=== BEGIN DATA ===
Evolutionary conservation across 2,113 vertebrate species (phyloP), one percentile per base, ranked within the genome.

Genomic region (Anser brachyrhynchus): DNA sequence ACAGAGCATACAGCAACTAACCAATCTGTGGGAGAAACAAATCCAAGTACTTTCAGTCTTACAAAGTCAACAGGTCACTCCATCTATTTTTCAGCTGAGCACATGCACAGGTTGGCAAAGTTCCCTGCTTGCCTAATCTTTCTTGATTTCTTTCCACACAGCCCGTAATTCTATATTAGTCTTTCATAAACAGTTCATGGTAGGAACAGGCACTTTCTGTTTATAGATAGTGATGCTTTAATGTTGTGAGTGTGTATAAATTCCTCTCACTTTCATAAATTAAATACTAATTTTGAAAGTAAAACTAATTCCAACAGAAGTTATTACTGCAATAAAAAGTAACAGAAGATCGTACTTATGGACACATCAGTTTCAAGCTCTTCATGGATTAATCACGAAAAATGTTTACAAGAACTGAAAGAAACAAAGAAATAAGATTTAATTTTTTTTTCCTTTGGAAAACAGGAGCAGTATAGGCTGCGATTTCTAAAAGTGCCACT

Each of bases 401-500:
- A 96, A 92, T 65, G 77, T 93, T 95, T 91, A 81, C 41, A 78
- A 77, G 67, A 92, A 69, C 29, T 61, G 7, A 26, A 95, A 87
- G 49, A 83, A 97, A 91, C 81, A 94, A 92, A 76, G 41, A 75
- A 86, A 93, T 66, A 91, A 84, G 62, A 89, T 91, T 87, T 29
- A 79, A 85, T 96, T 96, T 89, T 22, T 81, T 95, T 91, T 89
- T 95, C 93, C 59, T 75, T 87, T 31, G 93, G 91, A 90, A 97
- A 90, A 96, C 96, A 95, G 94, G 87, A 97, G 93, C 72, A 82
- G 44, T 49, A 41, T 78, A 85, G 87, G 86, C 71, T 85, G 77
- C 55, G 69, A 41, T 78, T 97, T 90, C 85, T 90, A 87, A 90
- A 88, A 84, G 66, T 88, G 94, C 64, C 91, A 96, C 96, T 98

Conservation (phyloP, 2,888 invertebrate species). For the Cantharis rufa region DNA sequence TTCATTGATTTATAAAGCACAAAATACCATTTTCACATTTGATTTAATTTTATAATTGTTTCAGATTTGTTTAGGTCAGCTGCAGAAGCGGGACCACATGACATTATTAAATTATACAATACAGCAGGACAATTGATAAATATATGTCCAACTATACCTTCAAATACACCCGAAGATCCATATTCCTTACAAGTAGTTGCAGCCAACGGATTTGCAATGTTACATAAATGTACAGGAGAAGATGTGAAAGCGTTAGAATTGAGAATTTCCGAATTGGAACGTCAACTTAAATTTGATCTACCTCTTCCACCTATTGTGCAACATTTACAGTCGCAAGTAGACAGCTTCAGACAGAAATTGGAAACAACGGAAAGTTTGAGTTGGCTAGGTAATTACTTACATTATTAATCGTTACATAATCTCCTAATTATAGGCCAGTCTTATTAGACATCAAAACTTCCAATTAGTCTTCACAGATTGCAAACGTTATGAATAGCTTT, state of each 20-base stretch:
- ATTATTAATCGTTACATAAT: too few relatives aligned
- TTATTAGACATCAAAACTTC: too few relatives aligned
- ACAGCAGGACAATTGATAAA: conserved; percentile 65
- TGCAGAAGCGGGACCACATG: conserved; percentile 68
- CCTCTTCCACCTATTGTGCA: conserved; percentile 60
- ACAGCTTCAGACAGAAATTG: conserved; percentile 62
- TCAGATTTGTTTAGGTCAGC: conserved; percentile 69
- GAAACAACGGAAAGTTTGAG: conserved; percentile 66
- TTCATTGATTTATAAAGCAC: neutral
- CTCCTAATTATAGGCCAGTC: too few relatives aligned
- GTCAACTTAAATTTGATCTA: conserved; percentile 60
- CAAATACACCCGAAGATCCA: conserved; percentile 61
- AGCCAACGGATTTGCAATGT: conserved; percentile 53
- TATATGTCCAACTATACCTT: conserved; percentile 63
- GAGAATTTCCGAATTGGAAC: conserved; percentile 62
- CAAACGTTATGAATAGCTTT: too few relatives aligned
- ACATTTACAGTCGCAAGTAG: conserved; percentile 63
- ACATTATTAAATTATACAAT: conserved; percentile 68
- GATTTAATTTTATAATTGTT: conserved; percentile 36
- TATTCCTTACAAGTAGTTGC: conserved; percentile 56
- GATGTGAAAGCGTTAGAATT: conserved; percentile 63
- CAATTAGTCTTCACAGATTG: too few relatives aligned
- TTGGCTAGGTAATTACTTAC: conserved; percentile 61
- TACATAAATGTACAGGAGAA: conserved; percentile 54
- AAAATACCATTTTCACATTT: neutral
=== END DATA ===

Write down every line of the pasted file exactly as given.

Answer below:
Evolutionary conservation across 2,113 vertebrate species (phyloP), one percentile per base, ranked within the genome.

Genomic region (Anser brachyrhynchus): DNA sequence ACAGAGCATACAGCAACTAACCAATCTGTGGGAGAAACAAATCCAAGTACTTTCAGTCTTACAAAGTCAACAGGTCACTCCATCTATTTTTCAGCTGAGCACATGCACAGGTTGGCAAAGTTCCCTGCTTGCCTAATCTTTCTTGATTTCTTTCCACACAGCCCGTAATTCTATATTAGTCTTTCATAAACAGTTCATGGTAGGAACAGGCACTTTCTGTTTATAGATAGTGATGCTTTAATGTTGTGAGTGTGTATAAATTCCTCTCACTTTCATAAATTAAATACTAATTTTGAAAGTAAAACTAATTCCAACAGAAGTTATTACTGCAATAAAAAGTAACAGAAGATCGTACTTATGGACACATCAGTTTCAAGCTCTTCATGGATTAATCACGAAAAATGTTTACAAGAACTGAAAGAAACAAAGAAATAAGATTTAATTTTTTTTTCCTTTGGAAAACAGGAGCAGTATAGGCTGCGATTTCTAAAAGTGCCACT

Each of bases 401-500:
- A 96, A 92, T 65, G 77, T 93, T 95, T 91, A 81, C 41, A 78
- A 77, G 67, A 92, A 69, C 29, T 61, G 7, A 26, A 95, A 87
- G 49, A 83, A 97, A 91, C 81, A 94, A 92, A 76, G 41, A 75
- A 86, A 93, T 66, A 91, A 84, G 62, A 89, T 91, T 87, T 29
- A 79, A 85, T 96, T 96, T 89, T 22, T 81, T 95, T 91, T 89
- T 95, C 93, C 59, T 75, T 87, T 31, G 93, G 91, A 90, A 97
- A 90, A 96, C 96, A 95, G 94, G 87, A 97, G 93, C 72, A 82
- G 44, T 49, A 41, T 78, A 85, G 87, G 86, C 71, T 85, G 77
- C 55, G 69, A 41, T 78, T 97, T 90, C 85, T 90, A 87, A 90
- A 88, A 84, G 66, T 88, G 94, C 64, C 91, A 96, C 96, T 98

Conservation (phyloP, 2,888 invertebrate species). For the Cantharis rufa region DNA sequence TTCATTGATTTATAAAGCACAAAATACCATTTTCACATTTGATTTAATTTTATAATTGTTTCAGATTTGTTTAGGTCAGCTGCAGAAGCGGGACCACATGACATTATTAAATTATACAATACAGCAGGACAATTGATAAATATATGTCCAACTATACCTTCAAATACACCCGAAGATCCATATTCCTTACAAGTAGTTGCAGCCAACGGATTTGCAATGTTACATAAATGTACAGGAGAAGATGTGAAAGCGTTAGAATTGAGAATTTCCGAATTGGAACGTCAACTTAAATTTGATCTACCTCTTCCACCTATTGTGCAACATTTACAGTCGCAAGTAGACAGCTTCAGACAGAAATTGGAAACAACGGAAAGTTTGAGTTGGCTAGGTAATTACTTACATTATTAATCGTTACATAATCTCCTAATTATAGGCCAGTCTTATTAGACATCAAAACTTCCAATTAGTCTTCACAGATTGCAAACGTTATGAATAGCTTT, state of each 20-base stretch:
- ATTATTAATCGTTACATAAT: too few relatives aligned
- TTATTAGACATCAAAACTTC: too few relatives aligned
- ACAGCAGGACAATTGATAAA: conserved; percentile 65
- TGCAGAAGCGGGACCACATG: conserved; percentile 68
- CCTCTTCCACCTATTGTGCA: conserved; percentile 60
- ACAGCTTCAGACAGAAATTG: conserved; percentile 62
- TCAGATTTGTTTAGGTCAGC: conserved; percentile 69
- GAAACAACGGAAAGTTTGAG: conserved; percentile 66
- TTCATTGATTTATAAAGCAC: neutral
- CTCCTAATTATAGGCCAGTC: too few relatives aligned
- GTCAACTTAAATTTGATCTA: conserved; percentile 60
- CAAATACACCCGAAGATCCA: conserved; percentile 61
- AGCCAACGGATTTGCAATGT: conserved; percentile 53
- TATATGTCCAACTATACCTT: conserved; percentile 63
- GAGAATTTCCGAATTGGAAC: conserved; percentile 62
- CAAACGTTATGAATAGCTTT: too few relatives aligned
- ACATTTACAGTCGCAAGTAG: conserved; percentile 63
- ACATTATTAAATTATACAAT: conserved; percentile 68
- GATTTAATTTTATAATTGTT: conserved; percentile 36
- TATTCCTTACAAGTAGTTGC: conserved; percentile 56
- GATGTGAAAGCGTTAGAATT: conserved; percentile 63
- CAATTAGTCTTCACAGATTG: too few relatives aligned
- TTGGCTAGGTAATTACTTAC: conserved; percentile 61
- TACATAAATGTACAGGAGAA: conserved; percentile 54
- AAAATACCATTTTCACATTT: neutral